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Caring for a newborn can be a challenge. Caring for a premature newborn who is hospitalized 90 miles away from home is even more of a challenge. Just ask Mankato resident Callie Vanderhoof. Three years ago her son, Bennett, was born 12 weeks early and hospitalized at Mayo Clinic in Rochester.
“It was really stressful to have him there,” says Vanderhoof. “He was born in November, and it was a really snowy winter. I tried to be with him in Rochester as much as I could.” But the rest of her life was in Mankato, including her husband, Dan, and 20-month-old son, Brycen. Her job — as a pediatric nurse at Mayo Clinic Health System — was also in Mankato. She’d gone back to work just two weeks after Bennett’s birth to save her maternity leave for after he was released from the hospital.
“It was hard to go back and forth,” says Vanderhoof. When she was in Rochester, she missed her family and felt guilty about being away from Brycen. When she was in Mankato, she worried about Bennett and felt guilty about leaving his side. Finally, after 56 days, Bennett was able to go home.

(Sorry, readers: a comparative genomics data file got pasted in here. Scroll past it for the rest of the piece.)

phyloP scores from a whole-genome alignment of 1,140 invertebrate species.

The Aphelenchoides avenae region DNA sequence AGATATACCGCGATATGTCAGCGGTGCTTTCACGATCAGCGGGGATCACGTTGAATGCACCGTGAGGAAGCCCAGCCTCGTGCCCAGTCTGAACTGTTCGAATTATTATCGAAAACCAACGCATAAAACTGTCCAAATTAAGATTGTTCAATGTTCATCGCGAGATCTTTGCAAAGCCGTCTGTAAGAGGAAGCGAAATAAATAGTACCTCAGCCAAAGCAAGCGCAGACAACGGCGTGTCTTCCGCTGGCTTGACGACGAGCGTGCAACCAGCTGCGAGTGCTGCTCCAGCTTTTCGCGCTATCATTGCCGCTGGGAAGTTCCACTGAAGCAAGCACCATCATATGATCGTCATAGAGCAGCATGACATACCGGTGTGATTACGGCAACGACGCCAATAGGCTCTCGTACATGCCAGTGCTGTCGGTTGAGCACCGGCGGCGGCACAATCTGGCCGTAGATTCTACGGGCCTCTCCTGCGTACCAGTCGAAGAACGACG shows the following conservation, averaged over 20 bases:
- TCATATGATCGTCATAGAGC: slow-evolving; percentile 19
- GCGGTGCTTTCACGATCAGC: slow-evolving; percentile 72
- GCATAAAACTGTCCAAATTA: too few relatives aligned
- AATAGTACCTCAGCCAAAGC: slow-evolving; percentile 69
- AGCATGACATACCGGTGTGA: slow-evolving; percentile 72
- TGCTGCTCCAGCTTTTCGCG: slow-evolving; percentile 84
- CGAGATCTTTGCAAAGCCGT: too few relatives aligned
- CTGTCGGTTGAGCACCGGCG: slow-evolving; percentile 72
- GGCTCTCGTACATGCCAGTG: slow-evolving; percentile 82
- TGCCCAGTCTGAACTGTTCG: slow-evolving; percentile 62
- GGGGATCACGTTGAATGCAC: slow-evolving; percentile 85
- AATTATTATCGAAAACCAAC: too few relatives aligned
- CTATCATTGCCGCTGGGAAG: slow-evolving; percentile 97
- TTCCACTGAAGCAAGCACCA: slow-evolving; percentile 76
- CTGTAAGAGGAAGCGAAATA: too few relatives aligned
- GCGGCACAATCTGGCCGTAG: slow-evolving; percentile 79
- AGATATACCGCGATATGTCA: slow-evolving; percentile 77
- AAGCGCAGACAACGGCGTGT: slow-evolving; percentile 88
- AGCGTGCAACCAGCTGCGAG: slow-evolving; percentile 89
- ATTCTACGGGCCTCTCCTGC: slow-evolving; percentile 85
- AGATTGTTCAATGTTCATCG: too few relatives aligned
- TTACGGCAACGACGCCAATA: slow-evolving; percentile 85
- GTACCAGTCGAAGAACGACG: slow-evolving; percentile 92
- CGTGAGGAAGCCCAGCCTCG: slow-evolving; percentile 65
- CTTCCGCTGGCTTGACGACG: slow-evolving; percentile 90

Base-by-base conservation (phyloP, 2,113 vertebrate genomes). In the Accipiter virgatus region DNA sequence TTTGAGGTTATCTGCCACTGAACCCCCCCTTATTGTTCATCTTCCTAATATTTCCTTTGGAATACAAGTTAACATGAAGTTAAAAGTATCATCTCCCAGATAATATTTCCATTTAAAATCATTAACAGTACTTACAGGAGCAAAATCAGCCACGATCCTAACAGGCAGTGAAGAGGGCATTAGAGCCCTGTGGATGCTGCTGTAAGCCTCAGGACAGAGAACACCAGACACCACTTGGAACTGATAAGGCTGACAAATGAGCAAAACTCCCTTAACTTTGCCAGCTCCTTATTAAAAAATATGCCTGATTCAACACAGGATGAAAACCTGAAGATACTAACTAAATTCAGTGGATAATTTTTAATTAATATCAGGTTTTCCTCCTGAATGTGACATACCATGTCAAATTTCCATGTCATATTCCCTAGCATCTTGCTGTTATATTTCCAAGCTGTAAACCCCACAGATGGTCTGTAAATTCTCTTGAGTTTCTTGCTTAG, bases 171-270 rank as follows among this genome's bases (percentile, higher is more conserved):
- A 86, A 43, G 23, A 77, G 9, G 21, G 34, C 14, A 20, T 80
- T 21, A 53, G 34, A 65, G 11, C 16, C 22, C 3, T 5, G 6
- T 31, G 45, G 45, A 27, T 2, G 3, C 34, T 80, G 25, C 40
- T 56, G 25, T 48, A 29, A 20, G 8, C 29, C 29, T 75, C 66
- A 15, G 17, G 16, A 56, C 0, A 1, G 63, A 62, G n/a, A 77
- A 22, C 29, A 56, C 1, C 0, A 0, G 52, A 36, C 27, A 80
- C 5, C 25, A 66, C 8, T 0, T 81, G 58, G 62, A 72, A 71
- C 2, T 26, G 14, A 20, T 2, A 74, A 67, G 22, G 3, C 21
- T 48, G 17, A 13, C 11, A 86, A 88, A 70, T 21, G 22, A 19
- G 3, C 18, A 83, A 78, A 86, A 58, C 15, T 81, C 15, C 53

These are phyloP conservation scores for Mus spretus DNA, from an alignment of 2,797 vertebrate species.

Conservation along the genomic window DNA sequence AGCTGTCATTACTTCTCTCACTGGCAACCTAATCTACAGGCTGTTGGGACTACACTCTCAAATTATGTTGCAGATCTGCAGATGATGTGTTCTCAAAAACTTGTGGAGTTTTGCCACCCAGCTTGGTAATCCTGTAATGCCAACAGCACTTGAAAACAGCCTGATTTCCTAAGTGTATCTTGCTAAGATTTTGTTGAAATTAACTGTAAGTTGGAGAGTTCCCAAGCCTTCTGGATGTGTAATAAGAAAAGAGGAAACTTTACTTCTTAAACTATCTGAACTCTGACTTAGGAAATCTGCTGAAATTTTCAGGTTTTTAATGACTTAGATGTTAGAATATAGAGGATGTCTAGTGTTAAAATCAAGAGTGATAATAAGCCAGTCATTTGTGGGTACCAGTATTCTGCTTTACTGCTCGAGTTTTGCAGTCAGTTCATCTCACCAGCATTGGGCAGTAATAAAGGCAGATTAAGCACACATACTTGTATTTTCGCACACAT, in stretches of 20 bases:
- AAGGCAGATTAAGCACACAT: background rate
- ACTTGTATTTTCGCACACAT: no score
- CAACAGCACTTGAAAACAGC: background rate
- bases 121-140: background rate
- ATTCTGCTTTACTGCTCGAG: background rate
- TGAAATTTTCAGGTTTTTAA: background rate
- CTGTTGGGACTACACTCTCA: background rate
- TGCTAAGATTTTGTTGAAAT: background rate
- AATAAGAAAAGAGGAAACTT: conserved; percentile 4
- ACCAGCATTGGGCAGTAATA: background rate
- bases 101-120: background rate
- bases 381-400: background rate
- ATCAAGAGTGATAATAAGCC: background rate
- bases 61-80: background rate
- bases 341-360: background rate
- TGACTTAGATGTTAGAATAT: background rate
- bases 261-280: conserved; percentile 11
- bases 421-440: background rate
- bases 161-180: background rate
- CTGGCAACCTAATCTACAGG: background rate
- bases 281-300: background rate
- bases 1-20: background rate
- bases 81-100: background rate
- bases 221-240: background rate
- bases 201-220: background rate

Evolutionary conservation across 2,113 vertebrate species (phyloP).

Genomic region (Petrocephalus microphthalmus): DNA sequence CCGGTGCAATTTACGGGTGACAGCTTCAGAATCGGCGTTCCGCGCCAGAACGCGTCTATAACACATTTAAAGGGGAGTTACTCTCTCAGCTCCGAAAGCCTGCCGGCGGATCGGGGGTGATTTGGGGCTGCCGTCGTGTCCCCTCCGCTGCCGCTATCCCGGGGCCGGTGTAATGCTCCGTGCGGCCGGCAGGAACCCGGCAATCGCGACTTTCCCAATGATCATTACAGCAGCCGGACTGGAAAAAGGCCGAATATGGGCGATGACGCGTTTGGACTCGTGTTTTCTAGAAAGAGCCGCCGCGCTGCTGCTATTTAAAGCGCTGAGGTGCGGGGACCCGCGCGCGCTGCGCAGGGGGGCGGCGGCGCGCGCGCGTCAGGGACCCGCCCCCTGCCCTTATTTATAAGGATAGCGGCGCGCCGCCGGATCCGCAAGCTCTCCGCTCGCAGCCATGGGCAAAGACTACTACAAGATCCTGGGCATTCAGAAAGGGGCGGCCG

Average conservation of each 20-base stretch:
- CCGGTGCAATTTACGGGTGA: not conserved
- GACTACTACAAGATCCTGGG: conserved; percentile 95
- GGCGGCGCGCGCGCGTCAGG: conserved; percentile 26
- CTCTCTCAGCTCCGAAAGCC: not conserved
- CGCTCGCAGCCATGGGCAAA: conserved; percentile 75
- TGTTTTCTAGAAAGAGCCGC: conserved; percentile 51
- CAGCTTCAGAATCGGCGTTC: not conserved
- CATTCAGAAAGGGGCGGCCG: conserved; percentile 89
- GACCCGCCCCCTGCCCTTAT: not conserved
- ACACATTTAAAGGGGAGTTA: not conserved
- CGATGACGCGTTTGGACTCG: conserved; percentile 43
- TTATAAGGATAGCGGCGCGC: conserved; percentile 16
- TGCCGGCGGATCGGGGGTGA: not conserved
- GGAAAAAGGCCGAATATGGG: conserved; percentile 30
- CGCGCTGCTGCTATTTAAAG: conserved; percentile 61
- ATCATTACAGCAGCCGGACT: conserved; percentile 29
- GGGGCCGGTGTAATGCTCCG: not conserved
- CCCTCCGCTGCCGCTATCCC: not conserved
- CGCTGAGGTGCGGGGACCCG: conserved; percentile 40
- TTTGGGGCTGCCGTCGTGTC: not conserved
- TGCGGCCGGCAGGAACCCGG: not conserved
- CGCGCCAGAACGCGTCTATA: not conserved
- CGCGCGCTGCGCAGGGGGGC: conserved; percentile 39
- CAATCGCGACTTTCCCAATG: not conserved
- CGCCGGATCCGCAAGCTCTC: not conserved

In July 2015, another Vanderhoof entered the world early. Little Brynlee arrived six weeks before her due date. But this time, thanks to expanded Special Care Nursery capabilities, the new baby was able to stay in Mankato.
“Thanks to the support of generous benefactors, we’ve been able to make changes in equipment and staffing that enable us to care for many premature infants locally,” says Dianne Setness, operations administrator. “It’s a big imposition for families, not to mention a big expense, for babies to be sent to another community for care. Keeping them close to home is better for everyone.”
“It was so much nicer,” she says. “Brynlee was only five minutes from home. I could hold her and feed her whenever I would like and was still close by for my other children. Being able to stay in Mankato made a huge difference for us.”